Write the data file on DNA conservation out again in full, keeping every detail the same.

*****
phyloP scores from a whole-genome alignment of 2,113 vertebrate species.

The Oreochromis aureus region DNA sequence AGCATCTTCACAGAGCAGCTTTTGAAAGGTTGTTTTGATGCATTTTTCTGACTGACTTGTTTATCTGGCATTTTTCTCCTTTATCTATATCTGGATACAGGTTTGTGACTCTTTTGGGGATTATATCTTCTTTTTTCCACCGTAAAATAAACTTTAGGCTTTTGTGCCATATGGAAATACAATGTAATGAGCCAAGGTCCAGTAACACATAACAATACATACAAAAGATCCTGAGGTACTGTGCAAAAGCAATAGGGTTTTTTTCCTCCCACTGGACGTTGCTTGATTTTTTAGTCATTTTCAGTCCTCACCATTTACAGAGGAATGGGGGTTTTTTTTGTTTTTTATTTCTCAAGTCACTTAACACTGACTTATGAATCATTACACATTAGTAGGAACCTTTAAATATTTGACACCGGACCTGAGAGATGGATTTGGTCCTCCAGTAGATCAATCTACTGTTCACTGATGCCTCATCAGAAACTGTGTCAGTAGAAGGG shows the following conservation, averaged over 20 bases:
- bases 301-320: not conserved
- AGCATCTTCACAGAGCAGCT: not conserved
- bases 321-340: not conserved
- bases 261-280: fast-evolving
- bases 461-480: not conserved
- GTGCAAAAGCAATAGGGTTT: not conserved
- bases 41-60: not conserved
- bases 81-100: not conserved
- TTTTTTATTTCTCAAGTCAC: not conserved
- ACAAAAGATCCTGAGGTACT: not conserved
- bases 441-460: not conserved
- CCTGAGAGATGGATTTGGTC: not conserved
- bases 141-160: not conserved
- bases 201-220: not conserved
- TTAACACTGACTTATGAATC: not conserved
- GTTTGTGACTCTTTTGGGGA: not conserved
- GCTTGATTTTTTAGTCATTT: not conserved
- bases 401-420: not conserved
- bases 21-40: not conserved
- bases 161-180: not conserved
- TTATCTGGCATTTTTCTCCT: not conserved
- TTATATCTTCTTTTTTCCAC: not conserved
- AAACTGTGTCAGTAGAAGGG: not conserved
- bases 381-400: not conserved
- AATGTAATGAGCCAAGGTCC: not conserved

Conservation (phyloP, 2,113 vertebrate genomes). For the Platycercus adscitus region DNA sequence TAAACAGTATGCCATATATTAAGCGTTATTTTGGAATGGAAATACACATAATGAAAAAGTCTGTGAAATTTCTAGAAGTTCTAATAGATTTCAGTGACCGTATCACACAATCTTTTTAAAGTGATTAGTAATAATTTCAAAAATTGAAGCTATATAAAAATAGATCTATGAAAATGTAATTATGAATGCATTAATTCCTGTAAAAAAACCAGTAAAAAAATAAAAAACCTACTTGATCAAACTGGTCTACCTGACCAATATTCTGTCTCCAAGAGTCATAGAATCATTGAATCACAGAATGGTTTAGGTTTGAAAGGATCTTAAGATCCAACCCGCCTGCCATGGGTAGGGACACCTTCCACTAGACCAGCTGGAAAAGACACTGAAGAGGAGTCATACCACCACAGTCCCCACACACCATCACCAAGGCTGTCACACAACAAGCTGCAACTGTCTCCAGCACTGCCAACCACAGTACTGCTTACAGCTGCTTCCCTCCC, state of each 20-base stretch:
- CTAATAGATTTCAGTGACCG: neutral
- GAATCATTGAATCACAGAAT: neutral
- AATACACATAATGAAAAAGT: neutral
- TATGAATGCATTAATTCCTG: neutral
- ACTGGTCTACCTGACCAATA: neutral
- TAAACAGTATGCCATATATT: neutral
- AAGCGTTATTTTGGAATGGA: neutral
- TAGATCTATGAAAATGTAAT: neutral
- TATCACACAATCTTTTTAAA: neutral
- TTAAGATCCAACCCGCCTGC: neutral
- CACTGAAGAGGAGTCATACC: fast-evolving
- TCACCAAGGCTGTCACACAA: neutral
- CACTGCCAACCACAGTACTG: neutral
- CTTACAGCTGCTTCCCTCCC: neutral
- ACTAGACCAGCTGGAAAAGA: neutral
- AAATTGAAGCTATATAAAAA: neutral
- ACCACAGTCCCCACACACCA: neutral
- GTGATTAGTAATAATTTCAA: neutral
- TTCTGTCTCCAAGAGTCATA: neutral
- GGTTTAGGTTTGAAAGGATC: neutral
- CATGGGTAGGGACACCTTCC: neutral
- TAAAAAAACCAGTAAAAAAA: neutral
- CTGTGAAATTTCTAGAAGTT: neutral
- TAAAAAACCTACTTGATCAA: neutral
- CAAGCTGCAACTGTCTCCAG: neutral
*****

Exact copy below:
phyloP scores from a whole-genome alignment of 2,113 vertebrate species.

The Oreochromis aureus region DNA sequence AGCATCTTCACAGAGCAGCTTTTGAAAGGTTGTTTTGATGCATTTTTCTGACTGACTTGTTTATCTGGCATTTTTCTCCTTTATCTATATCTGGATACAGGTTTGTGACTCTTTTGGGGATTATATCTTCTTTTTTCCACCGTAAAATAAACTTTAGGCTTTTGTGCCATATGGAAATACAATGTAATGAGCCAAGGTCCAGTAACACATAACAATACATACAAAAGATCCTGAGGTACTGTGCAAAAGCAATAGGGTTTTTTTCCTCCCACTGGACGTTGCTTGATTTTTTAGTCATTTTCAGTCCTCACCATTTACAGAGGAATGGGGGTTTTTTTTGTTTTTTATTTCTCAAGTCACTTAACACTGACTTATGAATCATTACACATTAGTAGGAACCTTTAAATATTTGACACCGGACCTGAGAGATGGATTTGGTCCTCCAGTAGATCAATCTACTGTTCACTGATGCCTCATCAGAAACTGTGTCAGTAGAAGGG shows the following conservation, averaged over 20 bases:
- bases 301-320: not conserved
- AGCATCTTCACAGAGCAGCT: not conserved
- bases 321-340: not conserved
- bases 261-280: fast-evolving
- bases 461-480: not conserved
- GTGCAAAAGCAATAGGGTTT: not conserved
- bases 41-60: not conserved
- bases 81-100: not conserved
- TTTTTTATTTCTCAAGTCAC: not conserved
- ACAAAAGATCCTGAGGTACT: not conserved
- bases 441-460: not conserved
- CCTGAGAGATGGATTTGGTC: not conserved
- bases 141-160: not conserved
- bases 201-220: not conserved
- TTAACACTGACTTATGAATC: not conserved
- GTTTGTGACTCTTTTGGGGA: not conserved
- GCTTGATTTTTTAGTCATTT: not conserved
- bases 401-420: not conserved
- bases 21-40: not conserved
- bases 161-180: not conserved
- TTATCTGGCATTTTTCTCCT: not conserved
- TTATATCTTCTTTTTTCCAC: not conserved
- AAACTGTGTCAGTAGAAGGG: not conserved
- bases 381-400: not conserved
- AATGTAATGAGCCAAGGTCC: not conserved

Conservation (phyloP, 2,113 vertebrate genomes). For the Platycercus adscitus region DNA sequence TAAACAGTATGCCATATATTAAGCGTTATTTTGGAATGGAAATACACATAATGAAAAAGTCTGTGAAATTTCTAGAAGTTCTAATAGATTTCAGTGACCGTATCACACAATCTTTTTAAAGTGATTAGTAATAATTTCAAAAATTGAAGCTATATAAAAATAGATCTATGAAAATGTAATTATGAATGCATTAATTCCTGTAAAAAAACCAGTAAAAAAATAAAAAACCTACTTGATCAAACTGGTCTACCTGACCAATATTCTGTCTCCAAGAGTCATAGAATCATTGAATCACAGAATGGTTTAGGTTTGAAAGGATCTTAAGATCCAACCCGCCTGCCATGGGTAGGGACACCTTCCACTAGACCAGCTGGAAAAGACACTGAAGAGGAGTCATACCACCACAGTCCCCACACACCATCACCAAGGCTGTCACACAACAAGCTGCAACTGTCTCCAGCACTGCCAACCACAGTACTGCTTACAGCTGCTTCCCTCCC, state of each 20-base stretch:
- CTAATAGATTTCAGTGACCG: neutral
- GAATCATTGAATCACAGAAT: neutral
- AATACACATAATGAAAAAGT: neutral
- TATGAATGCATTAATTCCTG: neutral
- ACTGGTCTACCTGACCAATA: neutral
- TAAACAGTATGCCATATATT: neutral
- AAGCGTTATTTTGGAATGGA: neutral
- TAGATCTATGAAAATGTAAT: neutral
- TATCACACAATCTTTTTAAA: neutral
- TTAAGATCCAACCCGCCTGC: neutral
- CACTGAAGAGGAGTCATACC: fast-evolving
- TCACCAAGGCTGTCACACAA: neutral
- CACTGCCAACCACAGTACTG: neutral
- CTTACAGCTGCTTCCCTCCC: neutral
- ACTAGACCAGCTGGAAAAGA: neutral
- AAATTGAAGCTATATAAAAA: neutral
- ACCACAGTCCCCACACACCA: neutral
- GTGATTAGTAATAATTTCAA: neutral
- TTCTGTCTCCAAGAGTCATA: neutral
- GGTTTAGGTTTGAAAGGATC: neutral
- CATGGGTAGGGACACCTTCC: neutral
- TAAAAAAACCAGTAAAAAAA: neutral
- CTGTGAAATTTCTAGAAGTT: neutral
- TAAAAAACCTACTTGATCAA: neutral
- CAAGCTGCAACTGTCTCCAG: neutral